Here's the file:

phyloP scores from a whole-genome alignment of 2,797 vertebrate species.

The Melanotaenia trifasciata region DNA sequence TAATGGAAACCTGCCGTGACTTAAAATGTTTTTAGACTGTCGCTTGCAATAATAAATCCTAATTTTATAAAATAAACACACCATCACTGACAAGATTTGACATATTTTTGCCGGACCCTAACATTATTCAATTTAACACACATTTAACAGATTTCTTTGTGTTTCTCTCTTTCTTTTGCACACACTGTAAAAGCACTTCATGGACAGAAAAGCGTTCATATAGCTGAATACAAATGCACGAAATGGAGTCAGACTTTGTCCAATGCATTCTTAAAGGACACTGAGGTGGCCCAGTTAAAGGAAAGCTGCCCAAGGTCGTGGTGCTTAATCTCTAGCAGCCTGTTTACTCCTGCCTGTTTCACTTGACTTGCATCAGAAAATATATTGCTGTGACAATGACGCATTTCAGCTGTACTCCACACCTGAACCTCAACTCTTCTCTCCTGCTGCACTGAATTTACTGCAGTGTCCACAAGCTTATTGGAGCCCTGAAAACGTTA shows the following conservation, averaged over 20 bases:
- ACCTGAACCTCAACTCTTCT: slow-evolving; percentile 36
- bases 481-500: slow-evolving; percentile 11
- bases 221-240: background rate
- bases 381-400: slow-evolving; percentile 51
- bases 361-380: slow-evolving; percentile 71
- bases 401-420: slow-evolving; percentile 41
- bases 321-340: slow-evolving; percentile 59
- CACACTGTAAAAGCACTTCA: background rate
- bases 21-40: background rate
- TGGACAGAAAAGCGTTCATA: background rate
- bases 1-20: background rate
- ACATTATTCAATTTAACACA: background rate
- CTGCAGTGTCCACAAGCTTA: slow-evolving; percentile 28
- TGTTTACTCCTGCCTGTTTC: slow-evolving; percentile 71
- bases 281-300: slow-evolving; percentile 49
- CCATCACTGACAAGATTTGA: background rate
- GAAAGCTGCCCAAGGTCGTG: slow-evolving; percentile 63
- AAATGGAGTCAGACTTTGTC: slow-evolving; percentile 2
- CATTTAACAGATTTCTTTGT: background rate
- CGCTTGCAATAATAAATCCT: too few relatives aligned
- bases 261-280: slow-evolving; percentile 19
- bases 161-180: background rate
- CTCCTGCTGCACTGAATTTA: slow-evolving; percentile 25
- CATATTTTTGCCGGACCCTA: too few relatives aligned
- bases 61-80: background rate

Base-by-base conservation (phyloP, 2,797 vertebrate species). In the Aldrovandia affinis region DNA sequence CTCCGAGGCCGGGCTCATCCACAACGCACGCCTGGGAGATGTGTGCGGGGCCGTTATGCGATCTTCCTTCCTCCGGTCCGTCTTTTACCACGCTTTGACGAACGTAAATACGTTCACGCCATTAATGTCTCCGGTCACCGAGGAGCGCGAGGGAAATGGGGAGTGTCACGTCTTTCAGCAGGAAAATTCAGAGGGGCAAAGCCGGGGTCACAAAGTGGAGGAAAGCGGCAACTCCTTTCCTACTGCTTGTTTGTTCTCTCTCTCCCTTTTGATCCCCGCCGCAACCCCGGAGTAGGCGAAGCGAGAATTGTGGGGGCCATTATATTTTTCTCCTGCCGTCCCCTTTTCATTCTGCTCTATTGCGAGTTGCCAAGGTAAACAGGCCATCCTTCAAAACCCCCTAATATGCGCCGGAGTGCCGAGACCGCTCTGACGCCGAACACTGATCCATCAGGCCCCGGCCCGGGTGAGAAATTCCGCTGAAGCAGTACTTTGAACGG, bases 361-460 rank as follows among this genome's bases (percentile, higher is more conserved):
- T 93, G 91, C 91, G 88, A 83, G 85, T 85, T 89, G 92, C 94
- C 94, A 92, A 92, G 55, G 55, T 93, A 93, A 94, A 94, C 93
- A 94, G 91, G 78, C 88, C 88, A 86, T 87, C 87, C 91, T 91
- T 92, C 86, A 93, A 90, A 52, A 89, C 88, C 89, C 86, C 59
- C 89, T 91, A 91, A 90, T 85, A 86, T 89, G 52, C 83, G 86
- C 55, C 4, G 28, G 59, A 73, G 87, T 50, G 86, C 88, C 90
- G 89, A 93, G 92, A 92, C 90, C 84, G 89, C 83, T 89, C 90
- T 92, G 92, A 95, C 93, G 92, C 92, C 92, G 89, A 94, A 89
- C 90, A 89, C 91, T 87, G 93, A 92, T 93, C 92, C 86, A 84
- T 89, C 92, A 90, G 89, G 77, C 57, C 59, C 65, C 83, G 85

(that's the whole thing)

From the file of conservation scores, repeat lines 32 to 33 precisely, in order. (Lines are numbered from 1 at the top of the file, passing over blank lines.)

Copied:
- T 92, C 86, A 93, A 90, A 52, A 89, C 88, C 89, C 86, C 59
- C 89, T 91, A 91, A 90, T 85, A 86, T 89, G 52, C 83, G 86